The Enchanted Sonata brings together a variety of different themes, stories and influences. Two main stories form the inspiration for Wallwork's novel and those are The Nutcracker and The Pied Piper. However, these two originate in their own way from the German tale The Nutcracker and the Mouse King. These stories provide inspiration for most of the plot and much of the characterization. This makes something of an adaptation out of The Enchanted Sonata, but since many people won't be familiar with the original tale, there is still much in the novel that will surprise the reader. (I also saw some notes of The Phantom of the Opera in parts of the novel, and especially in some of its characterization.) At the very heart of The Enchanted Sonata is music. It moves the plot forward, it wraps itself around the characters, but it is also in the very way Wallwork writes. The way she describes music is the very best thing about this book. I think that anyone with some experience in music will fall in love with The Enchanted Sonata for that alone, the clear reverence and adoration with which the book treats music.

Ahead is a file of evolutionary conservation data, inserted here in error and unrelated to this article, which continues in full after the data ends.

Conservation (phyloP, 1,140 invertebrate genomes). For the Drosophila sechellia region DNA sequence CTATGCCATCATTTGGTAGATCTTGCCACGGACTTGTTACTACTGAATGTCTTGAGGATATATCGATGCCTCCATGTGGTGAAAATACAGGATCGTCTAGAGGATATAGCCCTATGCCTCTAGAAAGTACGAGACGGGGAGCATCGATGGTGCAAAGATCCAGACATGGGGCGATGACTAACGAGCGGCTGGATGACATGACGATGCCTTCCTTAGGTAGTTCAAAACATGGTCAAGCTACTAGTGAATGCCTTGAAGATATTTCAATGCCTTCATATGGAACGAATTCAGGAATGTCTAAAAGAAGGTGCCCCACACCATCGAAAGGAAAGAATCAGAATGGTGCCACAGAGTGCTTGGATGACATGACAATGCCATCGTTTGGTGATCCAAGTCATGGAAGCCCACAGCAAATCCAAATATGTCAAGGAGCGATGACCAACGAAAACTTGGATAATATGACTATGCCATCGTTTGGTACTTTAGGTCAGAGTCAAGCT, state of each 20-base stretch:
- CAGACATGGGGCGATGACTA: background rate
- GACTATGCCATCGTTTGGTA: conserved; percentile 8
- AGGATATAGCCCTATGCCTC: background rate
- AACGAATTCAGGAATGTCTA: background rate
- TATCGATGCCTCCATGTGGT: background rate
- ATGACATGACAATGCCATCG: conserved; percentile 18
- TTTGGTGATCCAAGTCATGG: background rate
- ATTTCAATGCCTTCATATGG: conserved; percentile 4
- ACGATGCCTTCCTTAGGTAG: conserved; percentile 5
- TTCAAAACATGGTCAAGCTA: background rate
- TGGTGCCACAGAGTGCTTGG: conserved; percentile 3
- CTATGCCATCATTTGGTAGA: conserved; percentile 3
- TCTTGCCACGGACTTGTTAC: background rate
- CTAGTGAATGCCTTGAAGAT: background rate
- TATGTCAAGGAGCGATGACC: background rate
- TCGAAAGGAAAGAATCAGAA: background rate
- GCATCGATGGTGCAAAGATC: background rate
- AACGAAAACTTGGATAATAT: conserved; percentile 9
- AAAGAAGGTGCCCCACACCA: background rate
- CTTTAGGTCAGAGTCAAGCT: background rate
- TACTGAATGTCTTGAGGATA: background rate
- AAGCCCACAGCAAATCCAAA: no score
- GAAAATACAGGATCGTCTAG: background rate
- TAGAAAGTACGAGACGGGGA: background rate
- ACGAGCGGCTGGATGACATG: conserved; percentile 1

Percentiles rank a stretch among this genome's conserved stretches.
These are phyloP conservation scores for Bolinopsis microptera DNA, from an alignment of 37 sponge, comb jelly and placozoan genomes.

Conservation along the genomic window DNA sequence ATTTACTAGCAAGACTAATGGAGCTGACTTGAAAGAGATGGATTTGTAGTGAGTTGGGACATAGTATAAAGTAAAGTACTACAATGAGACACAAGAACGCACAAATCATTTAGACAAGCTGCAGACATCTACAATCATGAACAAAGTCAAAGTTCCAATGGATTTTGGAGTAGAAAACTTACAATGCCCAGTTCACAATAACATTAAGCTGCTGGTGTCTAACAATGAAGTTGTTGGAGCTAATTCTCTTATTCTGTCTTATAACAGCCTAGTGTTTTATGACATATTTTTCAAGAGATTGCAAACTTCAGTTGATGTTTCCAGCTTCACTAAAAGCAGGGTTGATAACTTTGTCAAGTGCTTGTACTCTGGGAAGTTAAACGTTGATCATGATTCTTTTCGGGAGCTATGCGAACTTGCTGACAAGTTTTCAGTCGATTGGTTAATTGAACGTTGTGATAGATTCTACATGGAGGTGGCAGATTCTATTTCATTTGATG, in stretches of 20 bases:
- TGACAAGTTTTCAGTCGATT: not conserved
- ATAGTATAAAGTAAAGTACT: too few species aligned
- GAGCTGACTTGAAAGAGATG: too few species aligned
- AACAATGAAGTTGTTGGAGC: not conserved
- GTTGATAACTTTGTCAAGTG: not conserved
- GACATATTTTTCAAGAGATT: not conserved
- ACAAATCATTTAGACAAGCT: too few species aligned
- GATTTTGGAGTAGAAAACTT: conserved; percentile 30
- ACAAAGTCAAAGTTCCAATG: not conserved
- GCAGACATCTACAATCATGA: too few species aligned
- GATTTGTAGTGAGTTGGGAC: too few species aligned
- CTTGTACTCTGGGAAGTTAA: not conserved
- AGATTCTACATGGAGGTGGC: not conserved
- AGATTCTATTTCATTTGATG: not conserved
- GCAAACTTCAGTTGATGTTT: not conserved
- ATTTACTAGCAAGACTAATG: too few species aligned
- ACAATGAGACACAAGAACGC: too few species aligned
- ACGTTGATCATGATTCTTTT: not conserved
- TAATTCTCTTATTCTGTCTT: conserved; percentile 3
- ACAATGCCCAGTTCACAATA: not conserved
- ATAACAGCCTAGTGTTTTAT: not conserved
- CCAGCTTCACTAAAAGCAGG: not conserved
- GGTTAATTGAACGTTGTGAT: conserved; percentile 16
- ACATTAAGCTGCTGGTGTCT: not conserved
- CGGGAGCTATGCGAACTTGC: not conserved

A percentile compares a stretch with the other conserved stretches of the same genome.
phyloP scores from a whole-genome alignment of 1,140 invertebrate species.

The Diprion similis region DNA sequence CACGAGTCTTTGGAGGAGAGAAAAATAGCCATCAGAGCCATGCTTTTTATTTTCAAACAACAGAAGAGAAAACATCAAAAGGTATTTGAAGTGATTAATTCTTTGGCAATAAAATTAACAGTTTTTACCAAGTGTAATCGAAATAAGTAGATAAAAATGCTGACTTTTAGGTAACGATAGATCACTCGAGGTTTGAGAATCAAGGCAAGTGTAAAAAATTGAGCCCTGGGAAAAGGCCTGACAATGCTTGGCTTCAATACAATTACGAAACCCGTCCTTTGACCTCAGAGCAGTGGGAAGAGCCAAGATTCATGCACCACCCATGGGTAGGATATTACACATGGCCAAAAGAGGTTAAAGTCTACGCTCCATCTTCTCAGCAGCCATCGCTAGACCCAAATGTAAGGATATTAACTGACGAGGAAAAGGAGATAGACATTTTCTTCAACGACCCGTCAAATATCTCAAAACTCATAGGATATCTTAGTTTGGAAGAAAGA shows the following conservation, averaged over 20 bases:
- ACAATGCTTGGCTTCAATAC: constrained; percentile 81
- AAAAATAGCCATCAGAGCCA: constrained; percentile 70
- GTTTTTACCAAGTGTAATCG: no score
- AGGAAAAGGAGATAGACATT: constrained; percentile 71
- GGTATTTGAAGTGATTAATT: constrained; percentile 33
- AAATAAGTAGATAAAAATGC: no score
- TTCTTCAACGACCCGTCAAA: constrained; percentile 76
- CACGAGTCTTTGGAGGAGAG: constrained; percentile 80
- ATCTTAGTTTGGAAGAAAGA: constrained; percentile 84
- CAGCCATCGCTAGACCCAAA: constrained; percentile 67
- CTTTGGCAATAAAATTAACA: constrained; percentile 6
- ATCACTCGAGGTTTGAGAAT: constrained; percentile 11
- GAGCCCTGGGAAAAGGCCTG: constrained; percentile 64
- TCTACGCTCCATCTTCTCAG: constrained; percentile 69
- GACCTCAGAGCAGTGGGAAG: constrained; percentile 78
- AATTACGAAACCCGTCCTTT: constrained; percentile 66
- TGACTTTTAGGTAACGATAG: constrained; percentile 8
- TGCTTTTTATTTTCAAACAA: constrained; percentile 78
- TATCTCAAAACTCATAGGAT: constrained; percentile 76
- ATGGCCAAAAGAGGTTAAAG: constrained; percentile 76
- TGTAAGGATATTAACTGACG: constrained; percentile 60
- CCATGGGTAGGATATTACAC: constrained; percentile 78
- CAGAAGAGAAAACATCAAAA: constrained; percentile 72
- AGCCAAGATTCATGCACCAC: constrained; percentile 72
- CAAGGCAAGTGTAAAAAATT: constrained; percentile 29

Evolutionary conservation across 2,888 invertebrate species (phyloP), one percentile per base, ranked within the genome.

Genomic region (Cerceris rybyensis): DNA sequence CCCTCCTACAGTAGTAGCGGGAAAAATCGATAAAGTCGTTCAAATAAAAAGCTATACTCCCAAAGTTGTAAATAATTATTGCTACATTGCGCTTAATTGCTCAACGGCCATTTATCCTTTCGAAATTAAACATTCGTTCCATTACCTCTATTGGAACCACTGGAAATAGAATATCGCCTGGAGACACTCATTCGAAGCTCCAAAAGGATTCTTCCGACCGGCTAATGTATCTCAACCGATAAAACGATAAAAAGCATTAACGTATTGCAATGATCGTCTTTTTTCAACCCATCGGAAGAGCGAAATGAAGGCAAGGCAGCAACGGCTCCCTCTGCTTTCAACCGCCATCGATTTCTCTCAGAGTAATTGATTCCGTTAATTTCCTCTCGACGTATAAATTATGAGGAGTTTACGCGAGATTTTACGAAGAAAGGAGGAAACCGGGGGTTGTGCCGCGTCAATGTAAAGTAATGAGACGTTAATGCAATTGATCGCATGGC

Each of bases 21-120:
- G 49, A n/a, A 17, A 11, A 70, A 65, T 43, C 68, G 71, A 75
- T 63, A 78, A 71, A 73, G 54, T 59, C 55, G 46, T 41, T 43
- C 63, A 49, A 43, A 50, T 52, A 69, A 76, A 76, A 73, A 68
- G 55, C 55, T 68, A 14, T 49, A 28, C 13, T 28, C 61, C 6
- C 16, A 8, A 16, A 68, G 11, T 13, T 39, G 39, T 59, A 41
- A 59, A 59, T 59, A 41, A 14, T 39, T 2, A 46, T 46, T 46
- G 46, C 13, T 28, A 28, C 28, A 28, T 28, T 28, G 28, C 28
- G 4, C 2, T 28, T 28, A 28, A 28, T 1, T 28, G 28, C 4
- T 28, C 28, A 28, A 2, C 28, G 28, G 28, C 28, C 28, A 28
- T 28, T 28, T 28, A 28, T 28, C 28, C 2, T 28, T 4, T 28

As I said above, I adored the way Wallwork writes about music in The Enchanted Sonata. It is where she excels, alongside her descriptions of the landscape. All of the novel seems set inside a snow globe, a perfectly adorable, cozy and wintery landscape full of snow-topped pines, candy factories and imperial palaces. It was a perfect winter read, in that sense, purely because of its setting. However, there are a few things in The Enchanted Sonata that feel amateur-ish. Much of the characterization is flat. Clara was an okay main character but her motivation, her "perfectly planned future", are slightly ridiculous and I almost found myself offended on her behalf. The dialogue is sometimes oddly modern or childish, which doesn't fit with the fairy tale-esque backdrop. The writing in general could have done with some heavy editing since some sentences didn't really make any sense. These things would often take me out of the narrative and led to some frustration, but even despite them I did adore the atmosphere of The Enchanted Sonata and couldn't help but keep reading.